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BEENE v. FORD MOTOR COMPANY

March 20, 2013

TIMOTHY BEENE, PLAINTIFFÑAPPELLEE,
v.
FORD MOTOR COMPANY, DEFENDANTÑAPPELLANT.



The opinion of the court was delivered by: William J. Holloway, Jr., Circuit Judge.

Synopsis

Background:

Plaintiff, who was injured when parked vehicle rolled down incline and struck him, brought action against vehicleís manufacturer, alleging vehicle was unreasonably dangerous, invoking the theory of manufacturerís strict liability for a defective product, and alleging failure to warn consumers about a known product defect. At the close of evidence, the United States District Court for the District of Colorado, dismissed the failure to warn claim, but allowed plaintiff to comment at closing on evidence presented regarding such claim. The jury returned verdict in plaintiffís favor, and District Court entered judgment against manufacturer. Manufacturer appealed.

Holdings:

The Court of Appeals, William J. Holloway, Jr., Circuit Judge, held that:

manufacturer failed to preserve for appeal its claim that it was unfairly prejudiced by the trial judgeís ruling allowing plaintiffís counsel to comment on evidence that had been presented regarding plaintiffís failure-to-warn claim, and

conclusion that jury was not unduly influenced by plaintiff counselís allegedly improper remarks in closing arguments was not abuse of discretion.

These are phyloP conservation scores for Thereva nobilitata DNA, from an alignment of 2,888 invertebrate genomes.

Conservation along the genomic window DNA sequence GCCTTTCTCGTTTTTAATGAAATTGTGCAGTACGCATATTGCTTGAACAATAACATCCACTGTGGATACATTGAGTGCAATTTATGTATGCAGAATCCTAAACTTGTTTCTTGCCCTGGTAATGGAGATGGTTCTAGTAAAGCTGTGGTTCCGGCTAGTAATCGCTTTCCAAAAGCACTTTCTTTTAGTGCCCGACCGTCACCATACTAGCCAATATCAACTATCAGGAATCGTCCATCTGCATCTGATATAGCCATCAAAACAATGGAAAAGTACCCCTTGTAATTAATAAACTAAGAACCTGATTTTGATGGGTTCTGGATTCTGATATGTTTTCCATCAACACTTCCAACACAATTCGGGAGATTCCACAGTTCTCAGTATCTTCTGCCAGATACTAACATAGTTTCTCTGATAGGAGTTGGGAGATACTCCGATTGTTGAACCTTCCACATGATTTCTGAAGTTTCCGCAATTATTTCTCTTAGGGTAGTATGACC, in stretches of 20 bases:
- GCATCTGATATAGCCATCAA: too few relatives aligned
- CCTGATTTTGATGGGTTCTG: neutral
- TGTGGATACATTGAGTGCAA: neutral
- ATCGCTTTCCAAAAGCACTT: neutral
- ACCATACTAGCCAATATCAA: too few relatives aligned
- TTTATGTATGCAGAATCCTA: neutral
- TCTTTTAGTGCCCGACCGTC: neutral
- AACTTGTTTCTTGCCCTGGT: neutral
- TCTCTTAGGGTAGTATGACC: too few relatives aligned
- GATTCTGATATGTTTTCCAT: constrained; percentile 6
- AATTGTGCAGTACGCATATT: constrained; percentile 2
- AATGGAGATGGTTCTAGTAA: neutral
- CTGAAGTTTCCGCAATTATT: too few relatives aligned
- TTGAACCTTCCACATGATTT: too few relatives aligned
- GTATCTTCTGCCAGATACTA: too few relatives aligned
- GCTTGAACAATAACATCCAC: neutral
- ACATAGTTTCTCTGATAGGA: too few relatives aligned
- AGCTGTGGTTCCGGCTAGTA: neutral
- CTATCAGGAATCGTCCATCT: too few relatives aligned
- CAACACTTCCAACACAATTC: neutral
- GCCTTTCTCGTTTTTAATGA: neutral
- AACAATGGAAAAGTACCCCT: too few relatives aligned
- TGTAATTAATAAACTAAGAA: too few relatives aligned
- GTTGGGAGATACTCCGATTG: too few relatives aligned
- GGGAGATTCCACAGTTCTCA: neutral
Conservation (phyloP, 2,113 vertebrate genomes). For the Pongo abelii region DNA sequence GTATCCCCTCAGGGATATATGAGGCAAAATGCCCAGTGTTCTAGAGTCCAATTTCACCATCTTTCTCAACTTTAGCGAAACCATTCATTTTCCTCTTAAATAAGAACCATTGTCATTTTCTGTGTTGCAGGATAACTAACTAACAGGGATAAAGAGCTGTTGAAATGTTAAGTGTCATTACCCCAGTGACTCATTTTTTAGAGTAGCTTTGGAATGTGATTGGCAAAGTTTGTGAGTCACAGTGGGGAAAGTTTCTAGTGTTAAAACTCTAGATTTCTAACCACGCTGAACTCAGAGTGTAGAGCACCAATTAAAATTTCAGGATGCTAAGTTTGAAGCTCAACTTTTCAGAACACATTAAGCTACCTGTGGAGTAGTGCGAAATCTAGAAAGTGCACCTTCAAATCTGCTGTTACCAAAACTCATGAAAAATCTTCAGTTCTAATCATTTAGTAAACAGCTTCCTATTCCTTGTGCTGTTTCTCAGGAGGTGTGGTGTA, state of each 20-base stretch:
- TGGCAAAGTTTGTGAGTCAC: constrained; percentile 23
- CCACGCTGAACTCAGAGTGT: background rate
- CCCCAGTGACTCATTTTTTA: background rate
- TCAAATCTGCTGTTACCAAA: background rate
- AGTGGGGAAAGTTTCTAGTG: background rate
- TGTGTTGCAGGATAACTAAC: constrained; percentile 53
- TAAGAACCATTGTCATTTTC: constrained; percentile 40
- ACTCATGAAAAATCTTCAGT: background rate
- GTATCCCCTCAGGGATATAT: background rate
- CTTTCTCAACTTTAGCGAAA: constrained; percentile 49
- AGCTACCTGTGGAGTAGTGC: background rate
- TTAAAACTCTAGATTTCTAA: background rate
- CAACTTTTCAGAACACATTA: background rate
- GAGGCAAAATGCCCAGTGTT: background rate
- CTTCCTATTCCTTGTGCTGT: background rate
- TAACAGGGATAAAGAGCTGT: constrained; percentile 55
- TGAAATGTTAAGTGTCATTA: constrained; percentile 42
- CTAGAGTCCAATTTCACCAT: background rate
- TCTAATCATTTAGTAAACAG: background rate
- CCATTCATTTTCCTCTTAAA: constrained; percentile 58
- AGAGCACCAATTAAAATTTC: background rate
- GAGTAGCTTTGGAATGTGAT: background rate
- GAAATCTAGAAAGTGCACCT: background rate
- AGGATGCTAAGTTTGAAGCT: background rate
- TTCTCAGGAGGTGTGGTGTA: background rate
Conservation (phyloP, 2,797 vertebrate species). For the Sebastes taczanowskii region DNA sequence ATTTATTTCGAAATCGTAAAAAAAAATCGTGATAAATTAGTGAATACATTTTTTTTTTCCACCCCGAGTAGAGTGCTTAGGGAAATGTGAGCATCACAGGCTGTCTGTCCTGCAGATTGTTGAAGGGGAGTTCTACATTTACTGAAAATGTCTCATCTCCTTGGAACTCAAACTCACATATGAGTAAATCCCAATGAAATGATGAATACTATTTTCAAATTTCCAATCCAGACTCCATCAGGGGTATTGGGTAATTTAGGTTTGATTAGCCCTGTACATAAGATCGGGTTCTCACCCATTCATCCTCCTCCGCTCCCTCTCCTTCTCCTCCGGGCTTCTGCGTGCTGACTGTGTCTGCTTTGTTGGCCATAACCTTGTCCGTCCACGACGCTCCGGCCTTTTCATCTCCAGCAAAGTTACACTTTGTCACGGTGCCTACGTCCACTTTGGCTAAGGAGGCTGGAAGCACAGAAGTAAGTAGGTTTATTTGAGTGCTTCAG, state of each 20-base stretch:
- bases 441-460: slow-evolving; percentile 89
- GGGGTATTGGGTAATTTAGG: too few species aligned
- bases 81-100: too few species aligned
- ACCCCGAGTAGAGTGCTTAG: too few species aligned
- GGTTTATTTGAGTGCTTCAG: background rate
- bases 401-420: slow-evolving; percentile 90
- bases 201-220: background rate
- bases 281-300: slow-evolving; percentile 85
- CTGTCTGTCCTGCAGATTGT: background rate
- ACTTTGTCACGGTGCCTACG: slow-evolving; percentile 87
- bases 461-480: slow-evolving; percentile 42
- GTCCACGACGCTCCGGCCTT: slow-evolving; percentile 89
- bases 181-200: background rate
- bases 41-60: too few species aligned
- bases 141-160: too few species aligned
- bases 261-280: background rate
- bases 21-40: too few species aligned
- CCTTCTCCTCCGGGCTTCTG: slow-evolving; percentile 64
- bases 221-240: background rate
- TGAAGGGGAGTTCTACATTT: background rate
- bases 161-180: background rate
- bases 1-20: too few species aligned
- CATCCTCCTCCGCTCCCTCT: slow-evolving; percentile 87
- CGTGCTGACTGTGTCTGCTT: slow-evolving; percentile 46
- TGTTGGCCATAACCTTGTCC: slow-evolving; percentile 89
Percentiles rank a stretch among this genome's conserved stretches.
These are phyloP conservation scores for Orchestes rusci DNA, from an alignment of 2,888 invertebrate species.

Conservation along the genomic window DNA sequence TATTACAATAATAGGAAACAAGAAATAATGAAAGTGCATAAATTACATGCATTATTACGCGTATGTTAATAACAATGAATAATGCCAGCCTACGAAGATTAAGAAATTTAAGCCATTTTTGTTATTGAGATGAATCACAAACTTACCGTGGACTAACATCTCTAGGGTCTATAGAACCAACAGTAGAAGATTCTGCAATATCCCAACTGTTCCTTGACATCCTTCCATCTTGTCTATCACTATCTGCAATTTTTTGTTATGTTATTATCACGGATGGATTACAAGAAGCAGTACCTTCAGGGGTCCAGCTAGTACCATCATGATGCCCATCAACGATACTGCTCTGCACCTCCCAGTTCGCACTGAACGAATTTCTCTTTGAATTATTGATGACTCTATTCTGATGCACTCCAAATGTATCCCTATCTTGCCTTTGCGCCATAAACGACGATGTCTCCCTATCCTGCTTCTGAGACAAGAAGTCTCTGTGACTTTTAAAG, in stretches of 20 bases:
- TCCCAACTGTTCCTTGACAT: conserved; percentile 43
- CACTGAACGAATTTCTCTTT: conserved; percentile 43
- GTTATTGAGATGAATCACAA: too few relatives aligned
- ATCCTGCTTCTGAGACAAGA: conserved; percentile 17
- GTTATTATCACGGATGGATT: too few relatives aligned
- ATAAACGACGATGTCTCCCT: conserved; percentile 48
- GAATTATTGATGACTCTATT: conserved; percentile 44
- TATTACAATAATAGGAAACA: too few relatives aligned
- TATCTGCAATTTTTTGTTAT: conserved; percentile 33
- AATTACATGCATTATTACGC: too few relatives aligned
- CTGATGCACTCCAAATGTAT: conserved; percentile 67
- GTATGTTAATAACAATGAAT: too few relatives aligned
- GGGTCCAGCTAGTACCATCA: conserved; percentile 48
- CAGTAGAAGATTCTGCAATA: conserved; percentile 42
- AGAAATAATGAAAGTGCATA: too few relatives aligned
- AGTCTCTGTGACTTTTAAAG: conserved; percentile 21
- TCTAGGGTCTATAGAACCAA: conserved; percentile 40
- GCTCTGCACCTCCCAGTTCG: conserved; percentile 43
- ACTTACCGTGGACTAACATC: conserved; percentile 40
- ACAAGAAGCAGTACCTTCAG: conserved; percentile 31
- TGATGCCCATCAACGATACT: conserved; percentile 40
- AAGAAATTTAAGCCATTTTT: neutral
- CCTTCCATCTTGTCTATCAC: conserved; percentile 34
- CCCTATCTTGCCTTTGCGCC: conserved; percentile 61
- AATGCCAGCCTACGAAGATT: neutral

Affirmed.

Attorneys and Law Firms

Before LUCERO, HOLLOWAY and HARTZ, Circuit Judges.

ORDER AND JUDGMENT

This appeal comes from the district courtís final judgment, entered after a jury trial, in a civil action. The district courtís jurisdiction was based on diversity of citizenship. Appellate jurisdiction is granted to this court by 28 U.S.C. ß 1291.

I

PlaintiffñAppellee Timothy Beene (Plaintiff) was injured when a parked Ford Expedition rolled down an incline and struck him. Mr. Beene sued DefendantñAppellant Ford Motor Company, alleging that the Expedition was unreasonably dangerous and invoking the theory of manufacturerís strict liability for a defective product. Mr. Beene also alleged breach of a duty to warn consumers about a known product defect.

Plaintiff was a volunteer firefighter in Ridgway, Colorado. On June 7, 2006, he responded to a reported fire near the townís new high school. Ridgway Town Marshal David Scott also responded. Scott parked his 1997 Ford Expedition on a downward slope and left it with the engine running and without setting the parking brake. Plaintiffís pickup was 86 feet from Scottís Ford. Thirty minutes later, the small fire had been extinguished, and Plaintiff was sitting on the tailgate of his pickup to take off his firefighterís gear. Scottís vehicle started rolling down the slope and struck Plaintiff, causing serious injuries to both of Plaintiffís legs. Plaintiffís left ankle was crushed and his right leg broken in three places.

What caused the Marshalís vehicle to begin rolling down the gentle slope where he had left it after having remained there for about thirty minutes? That was the most contested issue at trial. Witnesses for both parties seemed to agree, however, that it was not surprising that a vehicle with an automatic transmission could remain stationary for some time and then begin to roll when that vehicleís transmission had been left in the neutral gear. The focus of the dispute at trial was whether Marshal ...


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